String Quartet in d minor, Op.4
Joaquín Turina (1882-1949) was born in the Spanish city of Seville. At the age of four he was given as a gift an accordion and surprised everyone with the speed and facility he learned to play. In 1894 he began his formal studies of harmony theory and counterpoint. Almost immediately he began to compose small pieces. In 1905 he, as most other Spanish composers of the time, went to Paris where he studied piano with Moszkowsky and composition under Vincent d'Indy in the Schola Cantorum. He became good friends with Isaac Albeniz and Manuel de Falla. It was Albeniz who encouraged to find inspiration in the popular music of Spain and Andalusía. After finishing his studies, Turina moved to Madrid where he spent the rest of his life composing and teaching.
Turina's first works were entirely influenced by the French impressionist school. After hearing them, Albeniz told him, "You must base your art in popular Spanish or Andalusian song, given that you are from Seville." His string quartet, which dates from 1910, was dedicated to Albeniz whose advice he took to heart. It was the beginning of Turina's new way of looking at music. The opening movement, Prelude, has given the Quartet its nickname "De la guitarra". The work begins three upper voices striking loud chords which are followed by the cello's pizzicato passages which evoke the sound of the guitar. The main theme is then given out by the cello. It is a lazy loping syncopated Spanish melody. A highly evocative atmosphere is created as gradually the tempo picks up and the mood becomes brighter. The first theme of the second movement, Allegro moderato, clearly shows the influence of Turina's teacher, d'Indy. The second theme is vaguely Spanish. The third movement, Zorezico, Assez vif, begins with a slow diffident section which suddenly gives way to the turbulent and very Spanish dance, the Zorezico (where our sound-bite begins). The fourth movement, Andante quasi lento, is quiet and reflective but there are also moments of intensity. The upbeat finale, Allegro moderato, is a fusion of Spanish rhythm and melody with the expression of the French impressionist school.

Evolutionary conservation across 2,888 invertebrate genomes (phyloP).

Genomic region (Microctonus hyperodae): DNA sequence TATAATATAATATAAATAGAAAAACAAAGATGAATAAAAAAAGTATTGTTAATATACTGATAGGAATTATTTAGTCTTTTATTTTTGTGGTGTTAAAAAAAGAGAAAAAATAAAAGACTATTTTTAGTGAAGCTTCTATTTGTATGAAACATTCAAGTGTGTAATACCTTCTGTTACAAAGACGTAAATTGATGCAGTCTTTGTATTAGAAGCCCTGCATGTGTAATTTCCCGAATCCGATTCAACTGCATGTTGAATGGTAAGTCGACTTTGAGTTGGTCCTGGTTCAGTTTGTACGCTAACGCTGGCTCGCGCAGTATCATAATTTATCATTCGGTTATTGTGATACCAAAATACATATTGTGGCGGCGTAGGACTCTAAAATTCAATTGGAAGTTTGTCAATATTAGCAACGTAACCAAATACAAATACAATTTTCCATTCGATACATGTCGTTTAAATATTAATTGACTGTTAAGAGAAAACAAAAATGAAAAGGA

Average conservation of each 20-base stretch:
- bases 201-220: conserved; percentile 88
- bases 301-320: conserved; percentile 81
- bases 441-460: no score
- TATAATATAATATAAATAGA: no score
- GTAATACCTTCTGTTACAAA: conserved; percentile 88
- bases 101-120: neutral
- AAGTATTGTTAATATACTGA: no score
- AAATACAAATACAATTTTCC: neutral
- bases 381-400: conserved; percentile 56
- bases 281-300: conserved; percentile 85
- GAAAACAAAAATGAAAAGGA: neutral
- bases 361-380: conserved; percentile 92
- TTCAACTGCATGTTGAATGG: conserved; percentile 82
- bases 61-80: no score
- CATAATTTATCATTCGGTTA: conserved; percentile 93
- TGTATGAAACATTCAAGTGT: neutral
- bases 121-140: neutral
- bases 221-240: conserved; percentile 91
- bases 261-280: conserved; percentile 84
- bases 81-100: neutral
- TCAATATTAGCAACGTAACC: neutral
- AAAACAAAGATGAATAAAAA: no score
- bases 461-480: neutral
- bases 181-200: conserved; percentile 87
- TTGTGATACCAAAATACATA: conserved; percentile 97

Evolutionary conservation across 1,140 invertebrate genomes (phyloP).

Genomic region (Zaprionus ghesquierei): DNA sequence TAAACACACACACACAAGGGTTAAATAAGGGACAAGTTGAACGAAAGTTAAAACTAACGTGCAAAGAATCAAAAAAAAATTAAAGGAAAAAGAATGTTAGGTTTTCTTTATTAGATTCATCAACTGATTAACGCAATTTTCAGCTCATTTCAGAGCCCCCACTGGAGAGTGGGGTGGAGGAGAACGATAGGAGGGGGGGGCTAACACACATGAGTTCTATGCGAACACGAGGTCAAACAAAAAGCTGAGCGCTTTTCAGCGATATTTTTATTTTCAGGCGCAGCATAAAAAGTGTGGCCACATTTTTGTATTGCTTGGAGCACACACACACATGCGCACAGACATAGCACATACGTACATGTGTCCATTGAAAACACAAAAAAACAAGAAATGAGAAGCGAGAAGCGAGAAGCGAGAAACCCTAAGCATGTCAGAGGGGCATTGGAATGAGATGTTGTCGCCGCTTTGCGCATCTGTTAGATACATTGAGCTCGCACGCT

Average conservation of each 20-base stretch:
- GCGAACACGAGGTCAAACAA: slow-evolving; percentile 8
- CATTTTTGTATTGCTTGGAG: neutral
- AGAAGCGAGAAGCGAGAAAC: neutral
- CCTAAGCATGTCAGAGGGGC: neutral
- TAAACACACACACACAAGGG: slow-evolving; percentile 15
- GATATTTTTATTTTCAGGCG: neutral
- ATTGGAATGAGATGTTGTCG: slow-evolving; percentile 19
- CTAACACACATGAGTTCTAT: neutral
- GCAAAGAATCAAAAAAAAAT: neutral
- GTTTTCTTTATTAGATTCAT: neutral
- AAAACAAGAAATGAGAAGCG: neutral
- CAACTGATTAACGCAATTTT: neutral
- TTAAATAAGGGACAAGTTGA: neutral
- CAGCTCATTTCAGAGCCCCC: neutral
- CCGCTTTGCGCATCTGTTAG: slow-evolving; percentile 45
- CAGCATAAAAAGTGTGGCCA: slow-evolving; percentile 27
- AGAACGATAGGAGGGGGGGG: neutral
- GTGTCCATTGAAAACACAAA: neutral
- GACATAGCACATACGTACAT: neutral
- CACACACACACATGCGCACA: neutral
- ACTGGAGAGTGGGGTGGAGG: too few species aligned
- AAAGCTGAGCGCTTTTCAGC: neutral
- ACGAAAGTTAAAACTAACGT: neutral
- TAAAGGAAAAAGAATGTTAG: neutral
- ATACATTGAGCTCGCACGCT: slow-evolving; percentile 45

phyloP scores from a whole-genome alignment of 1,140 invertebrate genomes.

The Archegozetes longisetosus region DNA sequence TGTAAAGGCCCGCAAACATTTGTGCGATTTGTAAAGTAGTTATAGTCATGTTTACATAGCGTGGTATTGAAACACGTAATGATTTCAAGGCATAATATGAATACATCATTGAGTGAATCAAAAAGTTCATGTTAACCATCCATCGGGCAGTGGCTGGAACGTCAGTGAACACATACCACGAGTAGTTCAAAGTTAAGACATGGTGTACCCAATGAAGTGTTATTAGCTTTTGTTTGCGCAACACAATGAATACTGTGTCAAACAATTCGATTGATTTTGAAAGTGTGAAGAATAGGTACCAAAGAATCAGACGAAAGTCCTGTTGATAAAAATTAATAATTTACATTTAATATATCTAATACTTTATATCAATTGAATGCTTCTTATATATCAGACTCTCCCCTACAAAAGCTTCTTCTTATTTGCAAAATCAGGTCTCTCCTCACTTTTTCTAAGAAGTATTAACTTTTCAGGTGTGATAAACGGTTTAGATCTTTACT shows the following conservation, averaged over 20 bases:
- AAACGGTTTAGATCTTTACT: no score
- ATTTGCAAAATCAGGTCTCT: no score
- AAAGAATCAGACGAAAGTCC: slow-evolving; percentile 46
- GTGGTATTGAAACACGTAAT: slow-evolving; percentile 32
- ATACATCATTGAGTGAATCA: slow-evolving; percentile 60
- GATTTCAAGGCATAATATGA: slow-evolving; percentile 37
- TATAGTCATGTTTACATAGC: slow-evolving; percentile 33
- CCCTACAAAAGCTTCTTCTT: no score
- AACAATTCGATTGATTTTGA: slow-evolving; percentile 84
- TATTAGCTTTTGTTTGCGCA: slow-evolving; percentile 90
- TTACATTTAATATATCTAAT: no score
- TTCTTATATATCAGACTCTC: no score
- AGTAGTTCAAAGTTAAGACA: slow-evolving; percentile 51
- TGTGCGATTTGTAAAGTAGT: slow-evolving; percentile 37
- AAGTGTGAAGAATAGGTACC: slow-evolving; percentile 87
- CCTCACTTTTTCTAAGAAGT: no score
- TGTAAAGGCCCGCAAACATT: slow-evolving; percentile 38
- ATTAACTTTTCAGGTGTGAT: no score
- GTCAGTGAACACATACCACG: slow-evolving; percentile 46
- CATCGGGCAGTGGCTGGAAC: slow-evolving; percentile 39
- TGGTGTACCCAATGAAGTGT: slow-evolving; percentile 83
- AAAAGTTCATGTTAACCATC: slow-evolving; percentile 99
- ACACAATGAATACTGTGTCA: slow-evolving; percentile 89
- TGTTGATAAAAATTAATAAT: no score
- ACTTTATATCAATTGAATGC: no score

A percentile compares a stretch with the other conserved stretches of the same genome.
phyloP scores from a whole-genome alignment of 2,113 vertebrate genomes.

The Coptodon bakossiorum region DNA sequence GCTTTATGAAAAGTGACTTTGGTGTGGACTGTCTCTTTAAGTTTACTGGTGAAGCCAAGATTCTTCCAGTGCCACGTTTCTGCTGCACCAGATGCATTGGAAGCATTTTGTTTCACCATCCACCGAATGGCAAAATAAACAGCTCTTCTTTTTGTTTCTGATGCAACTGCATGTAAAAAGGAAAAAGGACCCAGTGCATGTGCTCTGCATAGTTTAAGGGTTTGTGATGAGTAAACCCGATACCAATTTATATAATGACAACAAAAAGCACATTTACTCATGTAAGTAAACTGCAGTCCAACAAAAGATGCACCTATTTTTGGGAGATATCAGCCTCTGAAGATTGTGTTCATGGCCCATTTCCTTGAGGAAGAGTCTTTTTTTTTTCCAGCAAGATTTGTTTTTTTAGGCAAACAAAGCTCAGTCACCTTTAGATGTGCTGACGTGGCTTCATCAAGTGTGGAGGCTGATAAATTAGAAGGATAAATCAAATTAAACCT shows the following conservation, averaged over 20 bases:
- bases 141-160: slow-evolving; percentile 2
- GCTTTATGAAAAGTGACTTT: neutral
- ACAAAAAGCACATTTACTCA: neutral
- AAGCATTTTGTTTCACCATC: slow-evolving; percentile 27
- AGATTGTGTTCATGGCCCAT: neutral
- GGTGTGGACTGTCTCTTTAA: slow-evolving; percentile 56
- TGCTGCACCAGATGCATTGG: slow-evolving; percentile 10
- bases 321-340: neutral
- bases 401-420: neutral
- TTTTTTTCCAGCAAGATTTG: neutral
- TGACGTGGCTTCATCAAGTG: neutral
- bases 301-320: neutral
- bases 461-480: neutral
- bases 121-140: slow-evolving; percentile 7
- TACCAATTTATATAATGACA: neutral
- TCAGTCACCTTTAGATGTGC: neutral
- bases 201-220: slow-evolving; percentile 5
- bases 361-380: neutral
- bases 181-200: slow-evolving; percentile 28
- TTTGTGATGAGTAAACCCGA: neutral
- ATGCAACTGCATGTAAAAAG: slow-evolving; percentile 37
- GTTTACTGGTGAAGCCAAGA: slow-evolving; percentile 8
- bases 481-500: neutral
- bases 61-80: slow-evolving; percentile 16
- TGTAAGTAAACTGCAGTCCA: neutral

Hailed as a masterpiece by critics on its premiere in Paris, here is a work which belongs in the repertoire of professional groups but which can also be enjoyed by amateurs. Often out of print or horribly expensive, we are pleased to make this fine work available at a reason price in hopes that it will find a home on music stands.